Our K12 education system is shifting from over-dependence on infrequent, high-stakes assessments toward frequent, lower-stakes assessments. This is a great trend. In fact, Knovation and our solutions have integrated with several formative assessment applications to support the “what’s next?” When teachers review item analysis reports from tests and quizzes in these assessment applications they can connect directly to learning resources aligned to the same academic standard. This is a great support for teachers. When they have identified gaps and need quality learning resources to answer “what’s next?” the integration we present them with provides quality answers.
So how do we push even further and increase our innovation when attempting to discover: “How do you know what they know?” How can we enable all kids, especially those in the extremes, to demonstrate their learning? Even when I think about my own children, I have to remind myself, it’s not about what’s easiest, it’s about what’s right. We have to work hard and be creative in how we approach determining “How do you know what they know?”
It’s easier and more efficient to craft “bubble sheet” tests to gather data on our students, but how can we dig deeper? Multiple choice assessments provide pointers in the right direction, but how confident can you be when guessing can provide a 25% chance they’ll get a typical question correct. Psychometricians (those who design measurements to determine what someone knows) engineer “chance” out of the equation by carefully crafting questions across an entire assessment to increase the concurrent validity of individual items within the assessment. Even so, are we measuring what we want to evaluate?
Yes, the mechanics of basic skills are incredibly important and can be measured with reliability and validity across many assessment items over time. Yet, we cannot rest there. We cannot be satisfied with the ease and efficiency of the bubble sheet. We have to demand more. We have to stimulate critical thinking and creativity by giving our kids opportunities to demonstrate what they know. When they show us, explain to us, write for us, illustrate for us, etc. we gain valuable insights into what they truly know. Good teachers already know the value of performance-based assessment. And several good teachers deploy it. I was overjoyed when I saw the creative ways my son’s Algebra teacher was allowing him to demonstrate his mathematics knowledge by writing about and presenting it. So why don’t all teachers implement and rely on performance-based assessments?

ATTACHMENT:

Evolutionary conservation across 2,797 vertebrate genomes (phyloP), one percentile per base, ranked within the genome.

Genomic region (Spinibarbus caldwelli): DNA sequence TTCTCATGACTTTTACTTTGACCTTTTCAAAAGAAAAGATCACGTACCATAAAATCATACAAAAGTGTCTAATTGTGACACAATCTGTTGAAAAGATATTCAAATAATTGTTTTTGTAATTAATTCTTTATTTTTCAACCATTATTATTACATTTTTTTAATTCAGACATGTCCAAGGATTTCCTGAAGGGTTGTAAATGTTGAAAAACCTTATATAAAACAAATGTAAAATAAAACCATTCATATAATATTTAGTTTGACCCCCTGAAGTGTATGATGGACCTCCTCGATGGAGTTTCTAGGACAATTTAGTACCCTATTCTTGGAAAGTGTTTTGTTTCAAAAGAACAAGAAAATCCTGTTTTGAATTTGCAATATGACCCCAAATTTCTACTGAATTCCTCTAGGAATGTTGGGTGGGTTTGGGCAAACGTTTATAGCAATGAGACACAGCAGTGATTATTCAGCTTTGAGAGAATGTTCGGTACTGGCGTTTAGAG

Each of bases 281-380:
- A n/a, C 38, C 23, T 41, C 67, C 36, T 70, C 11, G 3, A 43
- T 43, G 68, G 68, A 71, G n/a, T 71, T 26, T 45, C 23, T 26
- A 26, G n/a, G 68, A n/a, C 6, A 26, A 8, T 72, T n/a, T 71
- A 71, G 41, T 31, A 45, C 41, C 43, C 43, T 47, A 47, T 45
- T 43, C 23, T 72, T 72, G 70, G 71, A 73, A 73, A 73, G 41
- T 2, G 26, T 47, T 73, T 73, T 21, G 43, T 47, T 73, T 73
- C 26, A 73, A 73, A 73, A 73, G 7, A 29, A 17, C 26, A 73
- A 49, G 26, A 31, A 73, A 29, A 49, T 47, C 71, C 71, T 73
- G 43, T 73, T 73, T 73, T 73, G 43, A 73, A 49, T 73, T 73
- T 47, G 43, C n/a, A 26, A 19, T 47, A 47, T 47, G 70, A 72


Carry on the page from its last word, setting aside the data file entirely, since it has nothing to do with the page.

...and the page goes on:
Accountability is skewed toward the “system of education”, not the education of the child.
This shouldn’t be news to anyone, but it also shouldn’t deflate our concern for shifting the major focus of accountability back toward the child. Just because teachers are funded by and accountable to the system doesn’t mean they should be forced to rely on the ease and efficiency of multiple choice. No, instead, we need to modify our approach to frequent, formative assessment. We need to research, develop and implement new forms of assessment that permit efficient scaling of performance-based assessments. We need to leverage advanced learning resources that embed formative assessment within the learning activities. We need to increase the personalization of learning by providing teachers and students with intelligent access to learning resources that meet their specific needs. We need innovations in efficient and effective techniques and tools that promote scalable performance-based assessments that are accountable to the system while making sure the student is ultimately accountable for the outcome.
How do you know what they know? – have them show you, explain to you, write for you, illustrate for you, etc. Provide students with personalized opportunities that integrate innovative models of learning with assessment. Modify assessment so students are demonstrating what they know as part of the learning experience. Only then will you really know what they know.